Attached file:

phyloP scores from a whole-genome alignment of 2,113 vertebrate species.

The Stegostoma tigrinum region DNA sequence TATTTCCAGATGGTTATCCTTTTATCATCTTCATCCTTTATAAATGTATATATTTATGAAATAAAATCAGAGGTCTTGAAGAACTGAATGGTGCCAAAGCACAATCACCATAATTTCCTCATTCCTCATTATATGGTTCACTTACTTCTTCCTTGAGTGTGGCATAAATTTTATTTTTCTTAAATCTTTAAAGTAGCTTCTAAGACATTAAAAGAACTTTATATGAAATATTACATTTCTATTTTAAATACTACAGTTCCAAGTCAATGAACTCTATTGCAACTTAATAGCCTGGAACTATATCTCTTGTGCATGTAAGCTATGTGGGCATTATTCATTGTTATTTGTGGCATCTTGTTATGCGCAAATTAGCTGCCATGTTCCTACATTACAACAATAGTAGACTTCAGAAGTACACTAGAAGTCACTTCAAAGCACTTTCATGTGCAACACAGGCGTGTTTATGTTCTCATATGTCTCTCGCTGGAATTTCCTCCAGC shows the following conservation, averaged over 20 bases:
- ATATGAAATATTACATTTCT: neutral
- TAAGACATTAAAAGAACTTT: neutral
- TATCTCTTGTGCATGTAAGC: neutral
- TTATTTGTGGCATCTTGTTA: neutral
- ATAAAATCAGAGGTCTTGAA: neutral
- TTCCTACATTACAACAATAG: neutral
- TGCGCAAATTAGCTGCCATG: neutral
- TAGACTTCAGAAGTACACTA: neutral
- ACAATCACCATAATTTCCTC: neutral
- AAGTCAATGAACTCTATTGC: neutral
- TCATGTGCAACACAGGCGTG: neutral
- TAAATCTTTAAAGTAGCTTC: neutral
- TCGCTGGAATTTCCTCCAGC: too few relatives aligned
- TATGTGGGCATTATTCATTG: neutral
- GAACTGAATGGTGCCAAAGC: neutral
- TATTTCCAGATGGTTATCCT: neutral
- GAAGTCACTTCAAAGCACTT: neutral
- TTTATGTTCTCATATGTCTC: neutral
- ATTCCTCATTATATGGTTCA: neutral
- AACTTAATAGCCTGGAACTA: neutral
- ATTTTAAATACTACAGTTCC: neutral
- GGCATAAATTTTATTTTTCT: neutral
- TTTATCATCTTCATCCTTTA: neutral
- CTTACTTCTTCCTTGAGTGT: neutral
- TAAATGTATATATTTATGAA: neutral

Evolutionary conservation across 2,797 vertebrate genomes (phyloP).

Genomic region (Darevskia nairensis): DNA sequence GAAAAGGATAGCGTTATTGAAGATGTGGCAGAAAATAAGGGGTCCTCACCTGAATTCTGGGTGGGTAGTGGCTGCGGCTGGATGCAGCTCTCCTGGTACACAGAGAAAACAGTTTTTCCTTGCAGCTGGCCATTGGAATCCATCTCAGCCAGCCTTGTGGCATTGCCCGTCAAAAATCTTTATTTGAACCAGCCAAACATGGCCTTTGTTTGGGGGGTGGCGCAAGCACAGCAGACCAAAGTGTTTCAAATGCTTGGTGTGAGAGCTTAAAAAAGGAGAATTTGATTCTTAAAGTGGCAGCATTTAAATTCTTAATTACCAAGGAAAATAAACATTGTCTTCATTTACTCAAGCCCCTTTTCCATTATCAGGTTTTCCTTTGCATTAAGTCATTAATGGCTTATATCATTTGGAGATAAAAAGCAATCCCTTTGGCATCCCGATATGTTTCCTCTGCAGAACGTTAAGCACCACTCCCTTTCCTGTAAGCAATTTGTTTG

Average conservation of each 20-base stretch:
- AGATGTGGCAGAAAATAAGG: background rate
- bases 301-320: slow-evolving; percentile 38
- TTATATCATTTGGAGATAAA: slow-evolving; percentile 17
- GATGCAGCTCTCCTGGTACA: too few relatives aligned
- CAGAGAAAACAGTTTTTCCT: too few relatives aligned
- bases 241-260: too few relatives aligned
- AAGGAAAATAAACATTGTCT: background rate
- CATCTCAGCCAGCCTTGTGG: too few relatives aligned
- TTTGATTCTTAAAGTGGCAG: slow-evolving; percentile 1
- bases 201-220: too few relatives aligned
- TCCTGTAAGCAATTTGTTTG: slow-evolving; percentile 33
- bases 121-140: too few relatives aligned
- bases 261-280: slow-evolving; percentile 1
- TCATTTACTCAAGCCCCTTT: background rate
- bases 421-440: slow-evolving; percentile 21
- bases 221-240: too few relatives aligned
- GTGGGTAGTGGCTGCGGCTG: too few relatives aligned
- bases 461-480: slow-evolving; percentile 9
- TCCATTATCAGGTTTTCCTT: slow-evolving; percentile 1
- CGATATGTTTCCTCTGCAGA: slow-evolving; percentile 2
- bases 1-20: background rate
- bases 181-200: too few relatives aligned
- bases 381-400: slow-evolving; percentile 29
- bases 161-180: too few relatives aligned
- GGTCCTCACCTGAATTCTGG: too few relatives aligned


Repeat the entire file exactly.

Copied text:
phyloP scores from a whole-genome alignment of 2,113 vertebrate species.

The Stegostoma tigrinum region DNA sequence TATTTCCAGATGGTTATCCTTTTATCATCTTCATCCTTTATAAATGTATATATTTATGAAATAAAATCAGAGGTCTTGAAGAACTGAATGGTGCCAAAGCACAATCACCATAATTTCCTCATTCCTCATTATATGGTTCACTTACTTCTTCCTTGAGTGTGGCATAAATTTTATTTTTCTTAAATCTTTAAAGTAGCTTCTAAGACATTAAAAGAACTTTATATGAAATATTACATTTCTATTTTAAATACTACAGTTCCAAGTCAATGAACTCTATTGCAACTTAATAGCCTGGAACTATATCTCTTGTGCATGTAAGCTATGTGGGCATTATTCATTGTTATTTGTGGCATCTTGTTATGCGCAAATTAGCTGCCATGTTCCTACATTACAACAATAGTAGACTTCAGAAGTACACTAGAAGTCACTTCAAAGCACTTTCATGTGCAACACAGGCGTGTTTATGTTCTCATATGTCTCTCGCTGGAATTTCCTCCAGC shows the following conservation, averaged over 20 bases:
- ATATGAAATATTACATTTCT: neutral
- TAAGACATTAAAAGAACTTT: neutral
- TATCTCTTGTGCATGTAAGC: neutral
- TTATTTGTGGCATCTTGTTA: neutral
- ATAAAATCAGAGGTCTTGAA: neutral
- TTCCTACATTACAACAATAG: neutral
- TGCGCAAATTAGCTGCCATG: neutral
- TAGACTTCAGAAGTACACTA: neutral
- ACAATCACCATAATTTCCTC: neutral
- AAGTCAATGAACTCTATTGC: neutral
- TCATGTGCAACACAGGCGTG: neutral
- TAAATCTTTAAAGTAGCTTC: neutral
- TCGCTGGAATTTCCTCCAGC: too few relatives aligned
- TATGTGGGCATTATTCATTG: neutral
- GAACTGAATGGTGCCAAAGC: neutral
- TATTTCCAGATGGTTATCCT: neutral
- GAAGTCACTTCAAAGCACTT: neutral
- TTTATGTTCTCATATGTCTC: neutral
- ATTCCTCATTATATGGTTCA: neutral
- AACTTAATAGCCTGGAACTA: neutral
- ATTTTAAATACTACAGTTCC: neutral
- GGCATAAATTTTATTTTTCT: neutral
- TTTATCATCTTCATCCTTTA: neutral
- CTTACTTCTTCCTTGAGTGT: neutral
- TAAATGTATATATTTATGAA: neutral

Evolutionary conservation across 2,797 vertebrate genomes (phyloP).

Genomic region (Darevskia nairensis): DNA sequence GAAAAGGATAGCGTTATTGAAGATGTGGCAGAAAATAAGGGGTCCTCACCTGAATTCTGGGTGGGTAGTGGCTGCGGCTGGATGCAGCTCTCCTGGTACACAGAGAAAACAGTTTTTCCTTGCAGCTGGCCATTGGAATCCATCTCAGCCAGCCTTGTGGCATTGCCCGTCAAAAATCTTTATTTGAACCAGCCAAACATGGCCTTTGTTTGGGGGGTGGCGCAAGCACAGCAGACCAAAGTGTTTCAAATGCTTGGTGTGAGAGCTTAAAAAAGGAGAATTTGATTCTTAAAGTGGCAGCATTTAAATTCTTAATTACCAAGGAAAATAAACATTGTCTTCATTTACTCAAGCCCCTTTTCCATTATCAGGTTTTCCTTTGCATTAAGTCATTAATGGCTTATATCATTTGGAGATAAAAAGCAATCCCTTTGGCATCCCGATATGTTTCCTCTGCAGAACGTTAAGCACCACTCCCTTTCCTGTAAGCAATTTGTTTG

Average conservation of each 20-base stretch:
- AGATGTGGCAGAAAATAAGG: background rate
- bases 301-320: slow-evolving; percentile 38
- TTATATCATTTGGAGATAAA: slow-evolving; percentile 17
- GATGCAGCTCTCCTGGTACA: too few relatives aligned
- CAGAGAAAACAGTTTTTCCT: too few relatives aligned
- bases 241-260: too few relatives aligned
- AAGGAAAATAAACATTGTCT: background rate
- CATCTCAGCCAGCCTTGTGG: too few relatives aligned
- TTTGATTCTTAAAGTGGCAG: slow-evolving; percentile 1
- bases 201-220: too few relatives aligned
- TCCTGTAAGCAATTTGTTTG: slow-evolving; percentile 33
- bases 121-140: too few relatives aligned
- bases 261-280: slow-evolving; percentile 1
- TCATTTACTCAAGCCCCTTT: background rate
- bases 421-440: slow-evolving; percentile 21
- bases 221-240: too few relatives aligned
- GTGGGTAGTGGCTGCGGCTG: too few relatives aligned
- bases 461-480: slow-evolving; percentile 9
- TCCATTATCAGGTTTTCCTT: slow-evolving; percentile 1
- CGATATGTTTCCTCTGCAGA: slow-evolving; percentile 2
- bases 1-20: background rate
- bases 181-200: too few relatives aligned
- bases 381-400: slow-evolving; percentile 29
- bases 161-180: too few relatives aligned
- GGTCCTCACCTGAATTCTGG: too few relatives aligned